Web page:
Research limitations/implications

The paper encourages research that evaluates the effect of increased emphasis on human and social aspects of organisational change in pursuit of the “dream” of spanning boundaries and improving knowledge sharing within the NHS.

Practical implications

The paper shows that structural change appears to be of limited effect in promoting knowledge sharing. Organisational and individual development, career management and performance systems are worthy of attention for the purpose of managing knowledge.

Originality/value

The paper exposes this assumption as managerialist. Policy‐makers assume that professionals are willing and able to share knowledge when delivering healthcare through networks.

Details

Journal of Health Organization and Management, vol. 21 no. 4/5
Type: Research Article
ISSN: 1477-7266

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Abstract

Details

Migration Practice as Creative Practice
Type: Book
ISBN: 978-1-83867-766-4

Article
Publication date: 1 January 2006

Michael Romanos

This paper aims to provide a selection of poetry titles from the Poets House Showcase of 2005.

Abstract

Purpose

This paper aims to provide a selection of poetry titles from the Poets House Showcase of 2005.

Design/methodology/approach

This article gives a review of the 2005 Poetry Publication Showcase.

Findings

This review represents a wide‐ranging selection of contemporary poetry collections and anthologies.

Originality/value

This list documents the tremendous range of poetry publishing from commercial, independent and university presses as well as letterpress chapbooks, art books and CDs in 2004 and early 2005.

Details

Collection Building, vol. 25 no. 1
Type: Research Article
ISSN: 0160-4953

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Article
Publication date: 1 February 2002

Cheryl Nakata

There is limited understanding of how businesses, particularly in a global context, activate the marketing concept in order to become market‐driven. A study was conducted to…

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Abstract

There is limited understanding of how businesses, particularly in a global context, activate the marketing concept in order to become market‐driven. A study was conducted to delineate the activation process in an international setting, and some of the facilitating and impeding factors. In‐depth interviews were conducted with executives of 22 subsidiaries of a multinational firm. Activation appeared to consist of interpreting, adopting and implementing the marketing concept. Implementation is itself a sequence of market intelligence activities. Greater adoption and implementation, as well as higher quality intelligence work, are tied to stronger organizational performance. Facilitators (e.g. top management commitment) and inhibitors (e.g. over‐emphasis on profits) were identified. Other dimensions also surfaced including the slow, top‐down path of adoption, national culture, and market competitiveness. Recommendations were made on enhancing activation success.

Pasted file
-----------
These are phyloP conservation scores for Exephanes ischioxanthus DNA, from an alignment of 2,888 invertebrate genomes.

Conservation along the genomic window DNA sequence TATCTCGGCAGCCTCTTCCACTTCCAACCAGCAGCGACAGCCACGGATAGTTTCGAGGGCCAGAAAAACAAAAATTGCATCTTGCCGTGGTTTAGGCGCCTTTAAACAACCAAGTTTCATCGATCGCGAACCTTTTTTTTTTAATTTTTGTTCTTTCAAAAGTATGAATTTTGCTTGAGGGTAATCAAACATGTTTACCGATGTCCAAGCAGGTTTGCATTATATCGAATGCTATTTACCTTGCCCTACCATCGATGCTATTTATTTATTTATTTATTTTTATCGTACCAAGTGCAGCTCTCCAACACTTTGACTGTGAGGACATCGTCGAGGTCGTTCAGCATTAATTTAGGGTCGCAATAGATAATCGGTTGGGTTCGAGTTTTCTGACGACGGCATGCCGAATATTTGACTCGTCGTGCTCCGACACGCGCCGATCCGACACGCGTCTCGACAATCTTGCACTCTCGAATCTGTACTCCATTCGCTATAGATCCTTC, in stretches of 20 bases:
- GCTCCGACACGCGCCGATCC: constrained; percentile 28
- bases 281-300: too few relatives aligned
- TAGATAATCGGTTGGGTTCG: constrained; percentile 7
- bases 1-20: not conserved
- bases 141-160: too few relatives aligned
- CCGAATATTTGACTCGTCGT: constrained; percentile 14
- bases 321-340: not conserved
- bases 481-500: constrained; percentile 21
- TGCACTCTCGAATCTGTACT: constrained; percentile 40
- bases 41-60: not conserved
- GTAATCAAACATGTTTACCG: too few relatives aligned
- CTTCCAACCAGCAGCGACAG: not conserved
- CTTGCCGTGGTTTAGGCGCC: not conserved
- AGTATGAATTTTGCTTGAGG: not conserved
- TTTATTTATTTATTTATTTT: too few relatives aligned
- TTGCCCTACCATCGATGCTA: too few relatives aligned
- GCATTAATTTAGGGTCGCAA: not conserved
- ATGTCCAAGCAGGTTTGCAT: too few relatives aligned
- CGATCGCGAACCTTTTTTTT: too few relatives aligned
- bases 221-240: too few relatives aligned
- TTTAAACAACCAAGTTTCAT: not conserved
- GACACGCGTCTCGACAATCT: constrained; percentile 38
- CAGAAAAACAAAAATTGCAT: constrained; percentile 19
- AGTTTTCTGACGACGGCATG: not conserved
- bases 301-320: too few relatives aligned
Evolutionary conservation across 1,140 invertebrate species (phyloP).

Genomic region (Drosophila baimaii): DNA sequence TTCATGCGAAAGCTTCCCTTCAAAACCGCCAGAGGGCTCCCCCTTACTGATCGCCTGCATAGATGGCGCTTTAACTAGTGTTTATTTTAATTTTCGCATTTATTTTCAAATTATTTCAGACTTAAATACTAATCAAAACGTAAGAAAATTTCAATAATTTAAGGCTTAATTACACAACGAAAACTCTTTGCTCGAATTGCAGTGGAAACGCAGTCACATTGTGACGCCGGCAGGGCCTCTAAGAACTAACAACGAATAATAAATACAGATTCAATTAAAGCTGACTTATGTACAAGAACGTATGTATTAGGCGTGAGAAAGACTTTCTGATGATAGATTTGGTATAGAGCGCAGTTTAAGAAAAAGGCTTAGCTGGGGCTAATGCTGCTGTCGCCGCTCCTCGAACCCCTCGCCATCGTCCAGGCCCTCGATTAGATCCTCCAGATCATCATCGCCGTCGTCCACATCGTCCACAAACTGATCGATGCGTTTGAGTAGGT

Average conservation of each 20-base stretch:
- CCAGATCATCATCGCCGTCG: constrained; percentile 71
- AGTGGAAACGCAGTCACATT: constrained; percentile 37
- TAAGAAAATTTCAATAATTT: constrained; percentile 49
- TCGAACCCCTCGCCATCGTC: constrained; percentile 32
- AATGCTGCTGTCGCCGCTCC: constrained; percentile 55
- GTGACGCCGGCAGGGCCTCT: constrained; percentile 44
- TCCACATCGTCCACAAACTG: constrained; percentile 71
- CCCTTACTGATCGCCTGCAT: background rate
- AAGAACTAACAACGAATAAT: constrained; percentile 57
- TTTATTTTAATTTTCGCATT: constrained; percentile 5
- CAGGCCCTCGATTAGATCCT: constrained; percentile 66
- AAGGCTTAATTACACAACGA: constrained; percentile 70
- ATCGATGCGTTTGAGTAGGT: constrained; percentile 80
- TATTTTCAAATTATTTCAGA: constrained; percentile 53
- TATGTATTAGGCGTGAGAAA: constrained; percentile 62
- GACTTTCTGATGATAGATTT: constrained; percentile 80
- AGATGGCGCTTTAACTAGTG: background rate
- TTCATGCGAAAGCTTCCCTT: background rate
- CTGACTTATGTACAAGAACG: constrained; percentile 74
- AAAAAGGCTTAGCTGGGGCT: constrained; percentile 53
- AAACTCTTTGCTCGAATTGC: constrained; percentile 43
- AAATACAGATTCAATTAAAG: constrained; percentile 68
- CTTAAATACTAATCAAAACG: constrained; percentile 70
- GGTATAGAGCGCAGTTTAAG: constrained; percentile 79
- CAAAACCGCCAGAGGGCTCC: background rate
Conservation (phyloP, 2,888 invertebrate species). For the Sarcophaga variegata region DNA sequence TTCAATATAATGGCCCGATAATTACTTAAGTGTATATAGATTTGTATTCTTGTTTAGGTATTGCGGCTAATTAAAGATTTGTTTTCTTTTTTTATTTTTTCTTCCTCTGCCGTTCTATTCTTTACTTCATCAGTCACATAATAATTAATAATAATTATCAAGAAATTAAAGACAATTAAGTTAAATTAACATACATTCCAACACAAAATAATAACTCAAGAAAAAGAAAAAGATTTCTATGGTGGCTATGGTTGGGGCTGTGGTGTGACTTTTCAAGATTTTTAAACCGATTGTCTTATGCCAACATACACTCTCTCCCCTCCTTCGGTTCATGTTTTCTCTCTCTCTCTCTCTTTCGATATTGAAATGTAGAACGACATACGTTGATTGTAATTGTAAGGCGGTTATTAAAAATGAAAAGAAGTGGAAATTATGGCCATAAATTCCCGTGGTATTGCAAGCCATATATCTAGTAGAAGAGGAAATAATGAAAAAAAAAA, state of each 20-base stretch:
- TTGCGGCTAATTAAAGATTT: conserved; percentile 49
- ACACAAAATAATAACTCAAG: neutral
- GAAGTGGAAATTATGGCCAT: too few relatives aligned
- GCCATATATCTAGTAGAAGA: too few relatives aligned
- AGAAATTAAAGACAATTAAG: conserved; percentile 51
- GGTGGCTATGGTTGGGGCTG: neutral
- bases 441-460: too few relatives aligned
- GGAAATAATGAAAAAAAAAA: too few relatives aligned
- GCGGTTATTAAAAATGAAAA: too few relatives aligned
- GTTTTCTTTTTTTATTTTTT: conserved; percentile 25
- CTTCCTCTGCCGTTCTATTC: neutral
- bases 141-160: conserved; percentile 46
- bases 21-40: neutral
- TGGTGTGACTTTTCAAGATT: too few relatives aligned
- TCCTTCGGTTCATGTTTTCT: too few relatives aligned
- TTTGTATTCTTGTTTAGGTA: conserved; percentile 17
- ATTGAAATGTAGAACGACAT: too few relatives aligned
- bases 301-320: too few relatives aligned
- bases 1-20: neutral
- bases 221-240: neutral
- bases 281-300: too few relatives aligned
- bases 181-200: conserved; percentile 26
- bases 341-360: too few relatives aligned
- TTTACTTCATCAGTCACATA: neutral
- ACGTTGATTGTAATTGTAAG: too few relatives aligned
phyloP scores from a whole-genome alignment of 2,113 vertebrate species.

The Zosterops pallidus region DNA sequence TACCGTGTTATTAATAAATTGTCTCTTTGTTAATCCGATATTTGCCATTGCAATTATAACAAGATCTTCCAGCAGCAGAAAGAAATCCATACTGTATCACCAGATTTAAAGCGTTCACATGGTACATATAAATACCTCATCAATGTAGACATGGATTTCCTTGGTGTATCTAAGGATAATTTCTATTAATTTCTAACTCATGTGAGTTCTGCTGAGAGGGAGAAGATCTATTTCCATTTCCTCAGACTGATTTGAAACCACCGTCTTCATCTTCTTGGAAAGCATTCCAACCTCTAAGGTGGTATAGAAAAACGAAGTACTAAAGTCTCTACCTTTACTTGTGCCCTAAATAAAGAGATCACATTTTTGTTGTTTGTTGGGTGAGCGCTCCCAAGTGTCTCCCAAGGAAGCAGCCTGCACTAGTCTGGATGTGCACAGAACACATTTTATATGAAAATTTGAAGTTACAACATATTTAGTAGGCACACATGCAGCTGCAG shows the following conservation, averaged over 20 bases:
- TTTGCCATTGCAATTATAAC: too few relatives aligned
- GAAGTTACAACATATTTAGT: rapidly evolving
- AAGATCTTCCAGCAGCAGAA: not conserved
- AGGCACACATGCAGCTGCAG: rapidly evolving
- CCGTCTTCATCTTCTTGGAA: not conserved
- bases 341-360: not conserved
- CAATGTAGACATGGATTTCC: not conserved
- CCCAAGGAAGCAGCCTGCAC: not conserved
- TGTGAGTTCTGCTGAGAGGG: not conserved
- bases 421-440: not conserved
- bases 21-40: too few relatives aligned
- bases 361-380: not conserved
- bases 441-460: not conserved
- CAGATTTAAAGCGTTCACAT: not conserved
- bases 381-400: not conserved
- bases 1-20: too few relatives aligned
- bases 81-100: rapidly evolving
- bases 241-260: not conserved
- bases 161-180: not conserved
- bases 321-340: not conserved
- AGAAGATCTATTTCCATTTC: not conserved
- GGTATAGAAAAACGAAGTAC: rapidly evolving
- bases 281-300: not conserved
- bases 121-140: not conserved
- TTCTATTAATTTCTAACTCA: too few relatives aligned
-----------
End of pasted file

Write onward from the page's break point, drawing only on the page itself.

Details

International Marketing Review, vol. 19 no. 1
Type: Research Article
ISSN: 0265-1335

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Article
Publication date: 25 May 2010

Barbara Whelan and John M. Kearney

Ireland has one of the lowest rates of breastfeeding in Europe with exclusive breastfeeding rates of 44 per cent at discharge from hospital. Increased awareness and debate on…

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Abstract

Purpose

Ireland has one of the lowest rates of breastfeeding in Europe with exclusive breastfeeding rates of 44 per cent at discharge from hospital. Increased awareness and debate on breastfeeding and its issues is needed. The purpose of this paper is to describe an evaluation of the piloting of a forum theatre production in increasing awareness of breastfeeding.

Design/methodology/approach

A mixed methods approach was taken. Research participants were identified through the four organisations in which the play was performed. Approximately 160 people watched a performance of the play. Quantitative data were collected from 110 audience members who completed a postcard survey. Qualitative data were collected from 42 people prior to seeing the play and 47 people after seeing the play, through focus groups and individual interviews.

Findings

Over 90 per cent of participants thought the play was a good way of discussing breastfeeding and they thought it was more effective than usual health promotion of giving out leaflets. Qualitative interviews found that the play heightened people's awareness of breastfeeding, highlighted the importance of support and engaged people in discussion and debate around breastfeeding.

Originality/value

The concept of promoting breastfeeding through drama is quite novel and this evaluation shows a potential for using such techniques in health promotion on varied nutrition‐related topics.

Details

Nutrition & Food Science, vol. 40 no. 3
Type: Research Article
ISSN: 0034-6659